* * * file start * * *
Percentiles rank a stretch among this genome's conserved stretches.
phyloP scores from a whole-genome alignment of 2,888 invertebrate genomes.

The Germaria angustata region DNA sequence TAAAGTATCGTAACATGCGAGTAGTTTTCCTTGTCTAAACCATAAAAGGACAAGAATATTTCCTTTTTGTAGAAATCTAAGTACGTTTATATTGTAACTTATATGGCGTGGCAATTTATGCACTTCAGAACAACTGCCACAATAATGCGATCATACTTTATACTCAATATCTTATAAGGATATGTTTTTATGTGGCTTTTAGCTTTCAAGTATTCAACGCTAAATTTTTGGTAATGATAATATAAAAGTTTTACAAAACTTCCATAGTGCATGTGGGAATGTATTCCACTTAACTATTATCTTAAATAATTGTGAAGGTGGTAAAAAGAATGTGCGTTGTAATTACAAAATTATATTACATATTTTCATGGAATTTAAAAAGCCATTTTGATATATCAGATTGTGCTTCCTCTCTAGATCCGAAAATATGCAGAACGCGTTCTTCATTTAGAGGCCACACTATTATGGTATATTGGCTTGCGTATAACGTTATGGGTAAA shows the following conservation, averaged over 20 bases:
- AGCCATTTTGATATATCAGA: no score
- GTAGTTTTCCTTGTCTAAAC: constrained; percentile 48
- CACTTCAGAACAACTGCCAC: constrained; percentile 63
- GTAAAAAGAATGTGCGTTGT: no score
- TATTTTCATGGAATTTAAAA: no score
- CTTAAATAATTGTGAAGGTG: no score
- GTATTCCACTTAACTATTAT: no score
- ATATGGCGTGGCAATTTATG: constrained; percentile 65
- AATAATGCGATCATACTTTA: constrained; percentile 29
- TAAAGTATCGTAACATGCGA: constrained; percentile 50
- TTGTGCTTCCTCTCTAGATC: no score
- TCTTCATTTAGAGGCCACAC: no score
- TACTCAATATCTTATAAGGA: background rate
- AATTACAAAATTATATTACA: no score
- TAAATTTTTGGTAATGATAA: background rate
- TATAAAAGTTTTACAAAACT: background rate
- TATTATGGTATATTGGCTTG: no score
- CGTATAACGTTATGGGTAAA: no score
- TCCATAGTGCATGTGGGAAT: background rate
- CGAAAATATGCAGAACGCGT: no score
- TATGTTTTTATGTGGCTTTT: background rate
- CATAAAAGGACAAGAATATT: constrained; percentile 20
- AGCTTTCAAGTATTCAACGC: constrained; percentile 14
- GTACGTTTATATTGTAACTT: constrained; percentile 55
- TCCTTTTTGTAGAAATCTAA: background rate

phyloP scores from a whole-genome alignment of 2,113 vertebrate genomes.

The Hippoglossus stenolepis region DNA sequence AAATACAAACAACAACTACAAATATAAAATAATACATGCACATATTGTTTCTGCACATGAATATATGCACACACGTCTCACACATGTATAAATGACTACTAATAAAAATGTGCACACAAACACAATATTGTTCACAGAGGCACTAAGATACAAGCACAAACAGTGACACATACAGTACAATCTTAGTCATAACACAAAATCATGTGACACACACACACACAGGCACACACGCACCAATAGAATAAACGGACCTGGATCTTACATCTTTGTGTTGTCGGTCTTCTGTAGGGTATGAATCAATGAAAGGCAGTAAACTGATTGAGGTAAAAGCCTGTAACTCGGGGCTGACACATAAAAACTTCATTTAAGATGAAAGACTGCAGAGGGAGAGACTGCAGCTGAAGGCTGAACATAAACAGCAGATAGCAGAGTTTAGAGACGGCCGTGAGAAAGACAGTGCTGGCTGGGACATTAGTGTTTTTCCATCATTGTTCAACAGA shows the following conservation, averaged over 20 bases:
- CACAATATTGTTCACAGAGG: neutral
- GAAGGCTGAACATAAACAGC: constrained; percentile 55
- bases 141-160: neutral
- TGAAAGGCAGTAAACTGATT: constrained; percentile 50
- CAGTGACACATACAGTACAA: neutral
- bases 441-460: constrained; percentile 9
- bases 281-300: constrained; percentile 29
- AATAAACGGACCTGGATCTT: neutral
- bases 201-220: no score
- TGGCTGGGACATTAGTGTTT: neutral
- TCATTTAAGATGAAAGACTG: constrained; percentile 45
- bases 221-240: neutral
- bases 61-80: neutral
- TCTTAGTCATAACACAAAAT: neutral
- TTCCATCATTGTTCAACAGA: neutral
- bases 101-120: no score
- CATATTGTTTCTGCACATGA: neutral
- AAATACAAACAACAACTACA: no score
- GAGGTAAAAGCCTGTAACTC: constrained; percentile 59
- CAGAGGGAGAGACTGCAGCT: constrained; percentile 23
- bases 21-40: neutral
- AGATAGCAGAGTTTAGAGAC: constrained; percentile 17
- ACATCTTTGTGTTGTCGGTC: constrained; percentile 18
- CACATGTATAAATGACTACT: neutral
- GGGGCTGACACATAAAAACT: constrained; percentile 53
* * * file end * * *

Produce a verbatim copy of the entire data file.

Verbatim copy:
Percentiles rank a stretch among this genome's conserved stretches.
phyloP scores from a whole-genome alignment of 2,888 invertebrate genomes.

The Germaria angustata region DNA sequence TAAAGTATCGTAACATGCGAGTAGTTTTCCTTGTCTAAACCATAAAAGGACAAGAATATTTCCTTTTTGTAGAAATCTAAGTACGTTTATATTGTAACTTATATGGCGTGGCAATTTATGCACTTCAGAACAACTGCCACAATAATGCGATCATACTTTATACTCAATATCTTATAAGGATATGTTTTTATGTGGCTTTTAGCTTTCAAGTATTCAACGCTAAATTTTTGGTAATGATAATATAAAAGTTTTACAAAACTTCCATAGTGCATGTGGGAATGTATTCCACTTAACTATTATCTTAAATAATTGTGAAGGTGGTAAAAAGAATGTGCGTTGTAATTACAAAATTATATTACATATTTTCATGGAATTTAAAAAGCCATTTTGATATATCAGATTGTGCTTCCTCTCTAGATCCGAAAATATGCAGAACGCGTTCTTCATTTAGAGGCCACACTATTATGGTATATTGGCTTGCGTATAACGTTATGGGTAAA shows the following conservation, averaged over 20 bases:
- AGCCATTTTGATATATCAGA: no score
- GTAGTTTTCCTTGTCTAAAC: constrained; percentile 48
- CACTTCAGAACAACTGCCAC: constrained; percentile 63
- GTAAAAAGAATGTGCGTTGT: no score
- TATTTTCATGGAATTTAAAA: no score
- CTTAAATAATTGTGAAGGTG: no score
- GTATTCCACTTAACTATTAT: no score
- ATATGGCGTGGCAATTTATG: constrained; percentile 65
- AATAATGCGATCATACTTTA: constrained; percentile 29
- TAAAGTATCGTAACATGCGA: constrained; percentile 50
- TTGTGCTTCCTCTCTAGATC: no score
- TCTTCATTTAGAGGCCACAC: no score
- TACTCAATATCTTATAAGGA: background rate
- AATTACAAAATTATATTACA: no score
- TAAATTTTTGGTAATGATAA: background rate
- TATAAAAGTTTTACAAAACT: background rate
- TATTATGGTATATTGGCTTG: no score
- CGTATAACGTTATGGGTAAA: no score
- TCCATAGTGCATGTGGGAAT: background rate
- CGAAAATATGCAGAACGCGT: no score
- TATGTTTTTATGTGGCTTTT: background rate
- CATAAAAGGACAAGAATATT: constrained; percentile 20
- AGCTTTCAAGTATTCAACGC: constrained; percentile 14
- GTACGTTTATATTGTAACTT: constrained; percentile 55
- TCCTTTTTGTAGAAATCTAA: background rate

phyloP scores from a whole-genome alignment of 2,113 vertebrate genomes.

The Hippoglossus stenolepis region DNA sequence AAATACAAACAACAACTACAAATATAAAATAATACATGCACATATTGTTTCTGCACATGAATATATGCACACACGTCTCACACATGTATAAATGACTACTAATAAAAATGTGCACACAAACACAATATTGTTCACAGAGGCACTAAGATACAAGCACAAACAGTGACACATACAGTACAATCTTAGTCATAACACAAAATCATGTGACACACACACACACAGGCACACACGCACCAATAGAATAAACGGACCTGGATCTTACATCTTTGTGTTGTCGGTCTTCTGTAGGGTATGAATCAATGAAAGGCAGTAAACTGATTGAGGTAAAAGCCTGTAACTCGGGGCTGACACATAAAAACTTCATTTAAGATGAAAGACTGCAGAGGGAGAGACTGCAGCTGAAGGCTGAACATAAACAGCAGATAGCAGAGTTTAGAGACGGCCGTGAGAAAGACAGTGCTGGCTGGGACATTAGTGTTTTTCCATCATTGTTCAACAGA shows the following conservation, averaged over 20 bases:
- CACAATATTGTTCACAGAGG: neutral
- GAAGGCTGAACATAAACAGC: constrained; percentile 55
- bases 141-160: neutral
- TGAAAGGCAGTAAACTGATT: constrained; percentile 50
- CAGTGACACATACAGTACAA: neutral
- bases 441-460: constrained; percentile 9
- bases 281-300: constrained; percentile 29
- AATAAACGGACCTGGATCTT: neutral
- bases 201-220: no score
- TGGCTGGGACATTAGTGTTT: neutral
- TCATTTAAGATGAAAGACTG: constrained; percentile 45
- bases 221-240: neutral
- bases 61-80: neutral
- TCTTAGTCATAACACAAAAT: neutral
- TTCCATCATTGTTCAACAGA: neutral
- bases 101-120: no score
- CATATTGTTTCTGCACATGA: neutral
- AAATACAAACAACAACTACA: no score
- GAGGTAAAAGCCTGTAACTC: constrained; percentile 59
- CAGAGGGAGAGACTGCAGCT: constrained; percentile 23
- bases 21-40: neutral
- AGATAGCAGAGTTTAGAGAC: constrained; percentile 17
- ACATCTTTGTGTTGTCGGTC: constrained; percentile 18
- CACATGTATAAATGACTACT: neutral
- GGGGCTGACACATAAAAACT: constrained; percentile 53